The 2,445-bp deletion was detected by PCR using the above given conditions with primers as published (Meng et al., 2005). PCR products were detected using 2% agarose gels (Carl Roth GmbH) stained with ethidium bromide.
Occurrence of the homozygous deletion was always confirmed by sequencing (Eurofins MWG Gmbh; data not shown). Randomly chosen samples genotyped as heterozygous for the deletion and wild-type samples were also confirmed by sequencing (5% of samples).
All genotypes were analyzed for association with dyslexia applying standard statistics for allelic odds ratio and Lathrop genetic relative risk calculations (Lathrop, 1983). Analysis of Hardy–Weinberg equilibrium in controls was used to evaluate genotyping quality. For haplotype analysis, the software Haploview 4.1 was used (Barrett et al., 2005). To test significance of differences in allele frequencies, chi-square statistics or, if appropriate, Fisher’s Exact Test was used. For differences of haplotypes, Fisher’s Exact Test was used, and p values were corrected according to Bonferroni for the number of haplotypes (five). We confirmed haplotype analyses using HAPLORE, a program for haplotype reconstruction in individuals without recombination (Zhang et al., 2005). Minimum posterior probability of a correct haplotype was set to >90%. Haplotypes were successfully assigned to 95% of individuals with an average posterior probability of >99.7%. Haploview 4.1 and HAPLORE results were similar and therefore HAPLORE results are shown.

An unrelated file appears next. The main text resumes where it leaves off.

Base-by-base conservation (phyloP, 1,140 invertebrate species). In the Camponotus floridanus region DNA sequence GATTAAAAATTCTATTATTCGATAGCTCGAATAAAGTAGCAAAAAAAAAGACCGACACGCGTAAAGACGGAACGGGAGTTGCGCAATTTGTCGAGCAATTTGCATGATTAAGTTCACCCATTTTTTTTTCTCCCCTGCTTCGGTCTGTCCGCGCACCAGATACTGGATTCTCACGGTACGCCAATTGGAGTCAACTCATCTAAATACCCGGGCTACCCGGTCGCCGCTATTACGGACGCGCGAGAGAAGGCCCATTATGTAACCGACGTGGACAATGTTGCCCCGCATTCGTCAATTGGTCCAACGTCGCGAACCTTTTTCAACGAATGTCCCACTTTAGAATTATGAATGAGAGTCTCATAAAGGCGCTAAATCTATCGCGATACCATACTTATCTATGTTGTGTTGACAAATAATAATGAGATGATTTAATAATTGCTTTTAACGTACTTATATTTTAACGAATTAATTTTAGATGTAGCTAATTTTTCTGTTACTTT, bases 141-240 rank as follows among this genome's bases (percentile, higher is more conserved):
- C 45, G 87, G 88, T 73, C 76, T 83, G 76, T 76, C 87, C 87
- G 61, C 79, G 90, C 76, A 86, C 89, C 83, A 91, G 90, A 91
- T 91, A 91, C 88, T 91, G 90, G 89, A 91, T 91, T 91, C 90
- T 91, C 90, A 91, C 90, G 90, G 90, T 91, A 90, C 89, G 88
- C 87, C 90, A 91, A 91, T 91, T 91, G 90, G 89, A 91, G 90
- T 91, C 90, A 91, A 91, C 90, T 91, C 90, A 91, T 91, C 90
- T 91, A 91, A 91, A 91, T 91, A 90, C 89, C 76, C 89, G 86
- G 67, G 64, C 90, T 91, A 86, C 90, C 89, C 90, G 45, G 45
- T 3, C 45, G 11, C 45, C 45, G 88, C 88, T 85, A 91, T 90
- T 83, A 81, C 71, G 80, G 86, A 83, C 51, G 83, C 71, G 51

Distribution of genotypes in cases and controls for all samples, respectively
Cases n (%)
Controls n (%)
Total n (%)
Association GRR or OR [CI95] (p-value)
n = 72
n = 184
n = 256
18.7 [4.2–84.1] (p < 0.001)
2.6 [1.2–5.3] (p = 0.010)
2.1[0.9–4.6]p = 0.079
Wild type/wild type
0.4 [0.2–0.9] p = 0.024
n = 72
n = 177
n = 249
2.2 [1.1–4.7] (p = 0.038)
0.6[0.4–1.0] p = 0.077
n = 72
n = 171
n = 243
2.2 [1.2–4.4] (p = 0.019)
n = 72
n = 177
n = 249
0.6 [0.3–1.0] (p = 0.044)
Distribution of genotypes and alleles associating in all samples within subgroups
Controls (n = 184)
All cases (n = 72)
Severe cases (n = 25)
Nonsevere cases (n = 43)
Dysphonetic cases (n = 34)
Nondysphonetic cases (n = 34)
Deletion genotype del/del
rs793862 genotype A/A
rs807701 genotype C/C
rs807724 genotype G/A